NHGOP Statement on SB 10, establishing the state minimum hourly rate based on whether an employer offers paid sick days to an employee.

FOR IMMEDIATE RELEASE:

March 5, 2019

CONTACT:
Joe Sweeney
603-225-9341
Joe@nhgop.org

Concord, NH: NHGOP Chairman Stephen Stepanek released the following statement regarding SB 10, establishing the state minimum hourly rate based on whether an employer offers paid sick days to an employee:

“New Hampshire Democrats would rather have self-service computer terminals replacing teenagers and low-skilled workers throughout the state. That is the only way to infer their actions with establishing a burdensome minimum wage on businesses throughout the Granite State. Companies such as McDonalds have already moved from hiring staff to buying computer kiosks to replace workers in anticipation of increased minimum wage laws. This hurts young people and those who rely on low-paying jobs as their labor is being priced out of the market, and they will miss out on the critical customer service skills that these jobs provide in training. The minimum wage is a tax on doing business, but it is one the employers in our state do not need."

"The government does not need to tell employers what they should pay their employees; the market does that just fine. Traveling our state you will undoubtedly see signs for fast food and grocery stores looking for new hires. With these businesses being the most frequent suppliers of minimum wage laws across the country, Democrats would have you believe they are paying the $7.25 minimum wage described under federal law as we in New Hampshire correctly do not set a minimum wage. However, these businesses are advertising for open positions well into the $10 an hour and above range without the coercion of government telling them to do so."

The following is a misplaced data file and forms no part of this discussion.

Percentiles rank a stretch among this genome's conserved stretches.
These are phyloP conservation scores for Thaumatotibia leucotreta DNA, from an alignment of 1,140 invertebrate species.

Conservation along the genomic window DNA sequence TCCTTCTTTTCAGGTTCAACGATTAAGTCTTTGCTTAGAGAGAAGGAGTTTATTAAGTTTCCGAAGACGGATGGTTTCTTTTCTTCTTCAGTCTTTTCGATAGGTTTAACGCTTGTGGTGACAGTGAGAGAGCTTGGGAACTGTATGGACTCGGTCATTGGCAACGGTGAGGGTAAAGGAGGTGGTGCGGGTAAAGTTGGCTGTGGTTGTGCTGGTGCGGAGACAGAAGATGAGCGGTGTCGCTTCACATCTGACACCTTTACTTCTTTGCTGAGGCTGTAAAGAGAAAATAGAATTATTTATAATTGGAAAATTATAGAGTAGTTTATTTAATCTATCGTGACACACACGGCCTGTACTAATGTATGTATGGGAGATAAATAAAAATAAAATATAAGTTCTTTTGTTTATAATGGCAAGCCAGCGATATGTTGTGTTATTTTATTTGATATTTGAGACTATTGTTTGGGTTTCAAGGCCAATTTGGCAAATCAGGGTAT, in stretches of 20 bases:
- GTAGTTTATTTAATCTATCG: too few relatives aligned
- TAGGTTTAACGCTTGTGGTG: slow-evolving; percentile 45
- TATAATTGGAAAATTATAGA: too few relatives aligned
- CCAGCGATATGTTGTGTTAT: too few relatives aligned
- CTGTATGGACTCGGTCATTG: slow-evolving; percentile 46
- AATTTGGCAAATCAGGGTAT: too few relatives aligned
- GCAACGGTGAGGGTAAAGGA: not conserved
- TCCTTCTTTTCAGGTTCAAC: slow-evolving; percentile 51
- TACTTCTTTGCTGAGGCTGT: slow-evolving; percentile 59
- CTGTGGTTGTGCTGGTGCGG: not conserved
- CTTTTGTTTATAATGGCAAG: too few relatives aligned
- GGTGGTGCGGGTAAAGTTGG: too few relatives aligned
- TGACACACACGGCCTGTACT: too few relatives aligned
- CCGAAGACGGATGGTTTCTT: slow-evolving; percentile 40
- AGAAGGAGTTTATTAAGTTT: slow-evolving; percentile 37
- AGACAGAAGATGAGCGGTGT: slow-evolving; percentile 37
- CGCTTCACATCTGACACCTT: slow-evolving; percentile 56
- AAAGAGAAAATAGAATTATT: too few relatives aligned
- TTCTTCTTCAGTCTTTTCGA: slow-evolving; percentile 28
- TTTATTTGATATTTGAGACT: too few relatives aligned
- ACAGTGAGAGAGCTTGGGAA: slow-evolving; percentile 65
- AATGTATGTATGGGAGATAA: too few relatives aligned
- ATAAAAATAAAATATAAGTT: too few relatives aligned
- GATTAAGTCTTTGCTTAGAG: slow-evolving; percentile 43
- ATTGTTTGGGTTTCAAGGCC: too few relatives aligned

"Our state’s economy and businesses are better off when the market determines employee pay and benefit models; the State of New Hampshire would create unnecessary damage to our strong economy if we reversed course on that now. All this does is minimize entry-level jobs for young people in the Granite State.”

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